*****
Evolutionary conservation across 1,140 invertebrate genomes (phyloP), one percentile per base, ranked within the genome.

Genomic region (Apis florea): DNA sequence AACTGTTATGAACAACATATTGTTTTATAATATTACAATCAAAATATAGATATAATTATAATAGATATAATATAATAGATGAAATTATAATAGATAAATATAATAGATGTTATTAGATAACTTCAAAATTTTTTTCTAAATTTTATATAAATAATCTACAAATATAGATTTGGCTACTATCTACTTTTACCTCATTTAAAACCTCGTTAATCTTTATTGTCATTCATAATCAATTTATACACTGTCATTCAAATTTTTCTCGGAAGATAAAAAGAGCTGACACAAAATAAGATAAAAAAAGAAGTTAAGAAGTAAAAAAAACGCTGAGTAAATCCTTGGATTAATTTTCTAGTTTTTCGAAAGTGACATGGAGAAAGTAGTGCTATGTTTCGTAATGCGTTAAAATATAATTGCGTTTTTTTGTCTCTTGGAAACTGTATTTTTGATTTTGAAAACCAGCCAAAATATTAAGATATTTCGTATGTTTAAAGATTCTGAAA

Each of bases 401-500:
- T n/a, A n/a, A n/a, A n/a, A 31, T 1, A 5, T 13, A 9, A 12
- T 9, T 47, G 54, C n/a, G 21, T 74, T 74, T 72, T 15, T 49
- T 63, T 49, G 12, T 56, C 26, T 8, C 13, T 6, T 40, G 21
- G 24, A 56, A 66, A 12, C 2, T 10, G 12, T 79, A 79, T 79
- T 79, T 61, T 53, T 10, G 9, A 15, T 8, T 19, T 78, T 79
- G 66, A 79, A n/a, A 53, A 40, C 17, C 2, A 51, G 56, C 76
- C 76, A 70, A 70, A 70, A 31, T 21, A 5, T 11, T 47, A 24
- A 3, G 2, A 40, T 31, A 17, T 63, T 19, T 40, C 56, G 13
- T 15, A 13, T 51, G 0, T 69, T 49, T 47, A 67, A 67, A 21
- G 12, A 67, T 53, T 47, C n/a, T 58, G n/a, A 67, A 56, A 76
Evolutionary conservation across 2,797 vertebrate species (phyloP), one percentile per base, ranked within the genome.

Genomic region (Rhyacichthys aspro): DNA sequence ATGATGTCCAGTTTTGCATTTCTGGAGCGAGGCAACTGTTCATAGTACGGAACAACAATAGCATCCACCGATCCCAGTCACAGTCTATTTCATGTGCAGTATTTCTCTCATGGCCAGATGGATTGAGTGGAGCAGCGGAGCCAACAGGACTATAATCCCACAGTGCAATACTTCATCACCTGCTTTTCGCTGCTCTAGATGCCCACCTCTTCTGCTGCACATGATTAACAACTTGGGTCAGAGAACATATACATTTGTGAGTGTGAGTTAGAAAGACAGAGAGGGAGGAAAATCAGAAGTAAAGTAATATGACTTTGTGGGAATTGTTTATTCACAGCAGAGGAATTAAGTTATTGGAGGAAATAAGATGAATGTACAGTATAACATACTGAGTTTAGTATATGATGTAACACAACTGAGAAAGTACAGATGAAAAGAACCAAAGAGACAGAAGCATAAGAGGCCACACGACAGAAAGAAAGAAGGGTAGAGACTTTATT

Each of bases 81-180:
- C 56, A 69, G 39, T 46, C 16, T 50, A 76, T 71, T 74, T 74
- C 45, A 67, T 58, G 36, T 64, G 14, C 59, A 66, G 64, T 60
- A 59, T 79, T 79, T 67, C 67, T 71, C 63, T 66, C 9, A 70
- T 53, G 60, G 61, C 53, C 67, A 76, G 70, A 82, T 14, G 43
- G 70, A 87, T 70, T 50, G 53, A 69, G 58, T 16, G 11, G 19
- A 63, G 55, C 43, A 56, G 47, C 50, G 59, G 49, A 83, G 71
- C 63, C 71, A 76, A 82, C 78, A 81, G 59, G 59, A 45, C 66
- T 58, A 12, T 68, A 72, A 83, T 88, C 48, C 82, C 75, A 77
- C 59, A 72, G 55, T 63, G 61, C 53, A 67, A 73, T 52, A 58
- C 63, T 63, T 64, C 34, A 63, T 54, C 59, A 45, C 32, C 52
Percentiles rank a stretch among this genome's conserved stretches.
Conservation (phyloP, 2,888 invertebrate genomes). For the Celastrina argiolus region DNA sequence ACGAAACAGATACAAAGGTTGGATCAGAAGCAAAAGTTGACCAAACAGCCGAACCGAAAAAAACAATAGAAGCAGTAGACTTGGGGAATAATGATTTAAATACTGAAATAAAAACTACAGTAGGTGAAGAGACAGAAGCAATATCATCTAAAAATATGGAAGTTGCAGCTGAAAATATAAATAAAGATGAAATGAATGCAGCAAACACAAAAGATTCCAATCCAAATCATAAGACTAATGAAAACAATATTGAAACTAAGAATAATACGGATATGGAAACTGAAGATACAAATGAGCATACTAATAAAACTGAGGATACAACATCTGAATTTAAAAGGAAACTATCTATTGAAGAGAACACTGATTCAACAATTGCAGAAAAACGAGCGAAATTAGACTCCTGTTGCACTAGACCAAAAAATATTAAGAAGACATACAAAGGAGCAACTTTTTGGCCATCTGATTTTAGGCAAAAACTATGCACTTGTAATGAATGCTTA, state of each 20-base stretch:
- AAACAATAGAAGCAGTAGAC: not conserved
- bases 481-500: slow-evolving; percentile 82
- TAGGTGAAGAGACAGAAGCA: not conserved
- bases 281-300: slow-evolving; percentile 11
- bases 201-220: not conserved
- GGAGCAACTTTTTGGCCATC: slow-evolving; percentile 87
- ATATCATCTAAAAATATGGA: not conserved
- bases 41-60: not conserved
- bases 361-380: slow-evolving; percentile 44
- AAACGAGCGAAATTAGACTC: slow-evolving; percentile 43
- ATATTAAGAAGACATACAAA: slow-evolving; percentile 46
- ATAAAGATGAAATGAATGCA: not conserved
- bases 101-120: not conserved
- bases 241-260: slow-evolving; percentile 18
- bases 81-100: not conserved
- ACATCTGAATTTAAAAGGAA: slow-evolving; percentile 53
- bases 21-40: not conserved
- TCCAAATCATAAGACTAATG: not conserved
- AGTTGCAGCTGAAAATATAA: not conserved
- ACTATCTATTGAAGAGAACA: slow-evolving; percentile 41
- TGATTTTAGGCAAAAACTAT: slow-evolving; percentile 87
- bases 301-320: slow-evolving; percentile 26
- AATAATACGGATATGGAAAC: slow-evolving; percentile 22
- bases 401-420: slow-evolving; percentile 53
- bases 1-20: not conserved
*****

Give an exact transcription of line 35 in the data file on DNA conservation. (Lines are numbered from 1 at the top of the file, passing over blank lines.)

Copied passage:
- ATATCATCTAAAAATATGGA: not conserved